According to the American Diabetes Association , every 23 seconds another American is diagnosed. In all, twenty nine million of us are bravely dealing with the many challenges of this insidious disease. November is “Diabetes Awareness Month”; an annual event intended to educate and improve the lives of those living with diabetes.
Over time, elevated blood sugar can hinder your body’s ability to fight infections, and potentially damage your eyes, kidneys, nerves and cardiovascular system. Living with diabetes does not mean you can’t live well. Say focused on your overall health. Follow your physician’s direction concerning medication and diet. Stay active and strive to keep your blood glucose levels within a safe range.
Healthy feet are especially important for diabetics. Problems can develop quickly and can be quite serious. The experts at the ADA share staggering statistics; more than 60% of foot and leg amputations, globally, are the result of complications from diabetes. That’s huge!The American Podiatric Medical Association reports that with regular foot exams by a podiatrist, between 45%-85% can be avoided. That’s impressive.
Foot ulcers and infection are a common causes of hospitalization for those suffering with diabetes. It is important to check your feet often for foot ulcers, signs of infection, calluses, redness and cracked or dry skin. Open sores (ulcers) are often found on the underside of the big toe, or the ball of the foot and the bottom of the heel. These are pressure points and are highly susceptible to injury.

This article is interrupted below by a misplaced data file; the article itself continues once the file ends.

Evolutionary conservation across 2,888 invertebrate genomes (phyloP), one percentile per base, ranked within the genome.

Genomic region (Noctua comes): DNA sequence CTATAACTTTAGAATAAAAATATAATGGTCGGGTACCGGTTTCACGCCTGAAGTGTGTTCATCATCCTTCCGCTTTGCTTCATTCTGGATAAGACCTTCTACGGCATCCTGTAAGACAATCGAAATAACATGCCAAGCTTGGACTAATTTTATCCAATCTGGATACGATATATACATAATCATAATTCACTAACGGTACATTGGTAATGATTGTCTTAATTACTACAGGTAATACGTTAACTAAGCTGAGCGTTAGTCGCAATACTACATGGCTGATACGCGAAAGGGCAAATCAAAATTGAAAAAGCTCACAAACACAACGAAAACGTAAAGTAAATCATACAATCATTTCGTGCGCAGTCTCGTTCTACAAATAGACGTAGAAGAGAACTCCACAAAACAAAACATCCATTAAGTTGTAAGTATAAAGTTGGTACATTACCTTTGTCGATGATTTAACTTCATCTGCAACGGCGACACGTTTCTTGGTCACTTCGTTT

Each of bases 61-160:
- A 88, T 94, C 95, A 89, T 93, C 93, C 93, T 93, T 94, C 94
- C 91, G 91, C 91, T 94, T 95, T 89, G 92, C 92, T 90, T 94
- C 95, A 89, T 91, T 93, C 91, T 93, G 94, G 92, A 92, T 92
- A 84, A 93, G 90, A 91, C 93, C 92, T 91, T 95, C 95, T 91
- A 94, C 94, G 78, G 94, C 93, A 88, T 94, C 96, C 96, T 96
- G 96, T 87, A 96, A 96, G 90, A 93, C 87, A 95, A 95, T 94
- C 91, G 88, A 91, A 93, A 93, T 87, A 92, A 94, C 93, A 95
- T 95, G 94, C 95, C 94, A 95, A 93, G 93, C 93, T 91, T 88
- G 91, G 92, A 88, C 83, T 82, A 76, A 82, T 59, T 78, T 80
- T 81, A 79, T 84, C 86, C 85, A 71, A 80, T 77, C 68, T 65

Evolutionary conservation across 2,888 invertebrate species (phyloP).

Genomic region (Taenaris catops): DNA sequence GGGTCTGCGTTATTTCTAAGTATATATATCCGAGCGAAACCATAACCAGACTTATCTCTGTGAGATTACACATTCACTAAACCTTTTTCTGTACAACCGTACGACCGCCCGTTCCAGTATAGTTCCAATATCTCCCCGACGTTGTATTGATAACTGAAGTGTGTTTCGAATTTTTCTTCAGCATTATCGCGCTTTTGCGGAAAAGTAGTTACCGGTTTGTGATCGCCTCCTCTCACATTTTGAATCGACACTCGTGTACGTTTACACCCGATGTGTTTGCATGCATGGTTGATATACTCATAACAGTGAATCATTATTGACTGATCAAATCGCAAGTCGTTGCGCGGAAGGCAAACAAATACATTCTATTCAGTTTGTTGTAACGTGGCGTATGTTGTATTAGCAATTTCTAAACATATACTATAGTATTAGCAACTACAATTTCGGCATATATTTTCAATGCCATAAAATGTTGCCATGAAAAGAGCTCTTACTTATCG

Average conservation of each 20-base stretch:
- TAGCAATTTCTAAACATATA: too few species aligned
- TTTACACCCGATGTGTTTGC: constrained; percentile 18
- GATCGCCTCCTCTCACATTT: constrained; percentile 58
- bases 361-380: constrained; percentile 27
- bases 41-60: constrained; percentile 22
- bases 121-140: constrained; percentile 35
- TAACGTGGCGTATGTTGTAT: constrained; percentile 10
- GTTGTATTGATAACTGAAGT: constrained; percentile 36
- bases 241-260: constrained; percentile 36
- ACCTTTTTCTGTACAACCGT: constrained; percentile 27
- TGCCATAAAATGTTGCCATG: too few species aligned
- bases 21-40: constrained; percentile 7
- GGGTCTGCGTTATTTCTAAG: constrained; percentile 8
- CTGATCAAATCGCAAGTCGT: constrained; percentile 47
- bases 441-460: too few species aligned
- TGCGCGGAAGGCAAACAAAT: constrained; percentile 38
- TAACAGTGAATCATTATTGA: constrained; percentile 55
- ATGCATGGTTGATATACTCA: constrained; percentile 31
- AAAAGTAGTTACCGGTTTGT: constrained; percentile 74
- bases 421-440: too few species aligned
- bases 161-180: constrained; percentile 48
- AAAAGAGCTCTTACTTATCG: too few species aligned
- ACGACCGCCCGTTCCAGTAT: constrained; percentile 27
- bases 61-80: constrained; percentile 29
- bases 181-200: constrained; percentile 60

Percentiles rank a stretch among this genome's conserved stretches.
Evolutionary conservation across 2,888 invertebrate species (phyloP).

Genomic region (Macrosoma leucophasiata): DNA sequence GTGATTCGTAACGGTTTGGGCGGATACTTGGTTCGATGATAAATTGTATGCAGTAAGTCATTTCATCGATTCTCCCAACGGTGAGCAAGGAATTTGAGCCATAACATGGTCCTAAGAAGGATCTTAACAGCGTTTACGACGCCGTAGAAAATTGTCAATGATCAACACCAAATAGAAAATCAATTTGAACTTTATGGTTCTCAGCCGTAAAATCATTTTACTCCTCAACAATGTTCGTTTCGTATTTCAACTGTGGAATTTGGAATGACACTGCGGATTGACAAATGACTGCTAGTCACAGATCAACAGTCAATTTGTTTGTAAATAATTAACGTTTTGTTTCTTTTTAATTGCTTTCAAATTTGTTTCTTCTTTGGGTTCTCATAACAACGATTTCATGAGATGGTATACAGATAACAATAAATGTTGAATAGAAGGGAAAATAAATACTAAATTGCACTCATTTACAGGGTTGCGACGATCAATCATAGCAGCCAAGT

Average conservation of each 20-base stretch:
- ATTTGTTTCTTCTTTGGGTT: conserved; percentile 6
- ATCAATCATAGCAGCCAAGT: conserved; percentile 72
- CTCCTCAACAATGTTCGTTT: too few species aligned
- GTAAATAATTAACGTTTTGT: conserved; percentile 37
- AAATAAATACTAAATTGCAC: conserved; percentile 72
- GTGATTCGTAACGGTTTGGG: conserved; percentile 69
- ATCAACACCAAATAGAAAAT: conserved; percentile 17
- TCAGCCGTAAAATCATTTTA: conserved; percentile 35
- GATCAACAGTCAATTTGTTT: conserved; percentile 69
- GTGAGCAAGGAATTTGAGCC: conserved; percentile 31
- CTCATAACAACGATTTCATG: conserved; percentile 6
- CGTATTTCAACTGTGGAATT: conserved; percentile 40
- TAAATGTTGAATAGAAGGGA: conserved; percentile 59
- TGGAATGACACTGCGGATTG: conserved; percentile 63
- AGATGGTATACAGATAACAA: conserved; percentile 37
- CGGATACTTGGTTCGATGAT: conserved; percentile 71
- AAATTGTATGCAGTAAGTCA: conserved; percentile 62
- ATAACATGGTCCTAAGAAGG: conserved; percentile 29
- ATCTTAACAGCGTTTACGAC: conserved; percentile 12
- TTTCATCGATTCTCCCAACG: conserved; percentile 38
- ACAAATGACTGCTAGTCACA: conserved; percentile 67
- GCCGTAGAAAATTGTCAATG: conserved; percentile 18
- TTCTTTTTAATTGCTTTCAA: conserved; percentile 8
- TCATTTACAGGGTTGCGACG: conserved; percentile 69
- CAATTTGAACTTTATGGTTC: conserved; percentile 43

Take charge of your health and take care of your feet. Wash your feet daily, and check for signs of injury. It is important to keep your feet and legs hydrated. Keep your toenails trimmed;cut them straight across and do not cut the cuticles. If you are unable to comfortably reach your feet to trim your nails, contact us.
Wear well-fitting, comfortable socks and shoes at all times; do not walk barefoot. For good circulation in the feet and legs, elevate your feet when sitting for long periods of time. Take a five minute break several times a day to exercise your feet. Wiggle your toes, move the feet side to side and up and down, or draw circles in the air with your feet.
If you notice any of the following symptoms of diabetic complications , contact us and schedule an appointment.
- Changes in the texture, color or temperature of the skin on your feet
- Pain or swelling in the legs, foot or ankle
- Open sores that are not healing
- Ingrown toenails
- Nail fungus
- Corns or calluses
Peripheral neuropathy (nerve damage)is a complication of diabetes that affects the feet and legs. Prolonged elevated blood sugar levels can damage the nerves in the feet and legs. Damaged nerves prevent us from feeling pain and pressure, and can lead to serious problems. The symptoms of neuropathy are often more noticeable in the evening and include:
- Numbness, or a tingling/burning sensation in feet and hands
- Leg and foot cramps
- Sensitivity to touch
- Muscle weakness
- Loss of reflexes
- Poor balance and coordination
Diabetes is a serious, long-term illness that causes high blood sugar levels. Complications cause problems with vision, as well as feet and legs. In addition to seeing a family physician, diabetics should have annual health screenings by a podiatrist and an ophthalmologist.
There is no cure for diabetes, but by controlling your glucose levels and following the recommendations of your health care providers you will lessen your chance of complications.
So now you know. Remember the words of the beloved Dr. Seuss, “You have brains in your head. You have feet in your shoes. You can steer yourself in any direction you choose.” Steer yourself in the right direction and make healthy living a priority. Get those check-ups this month.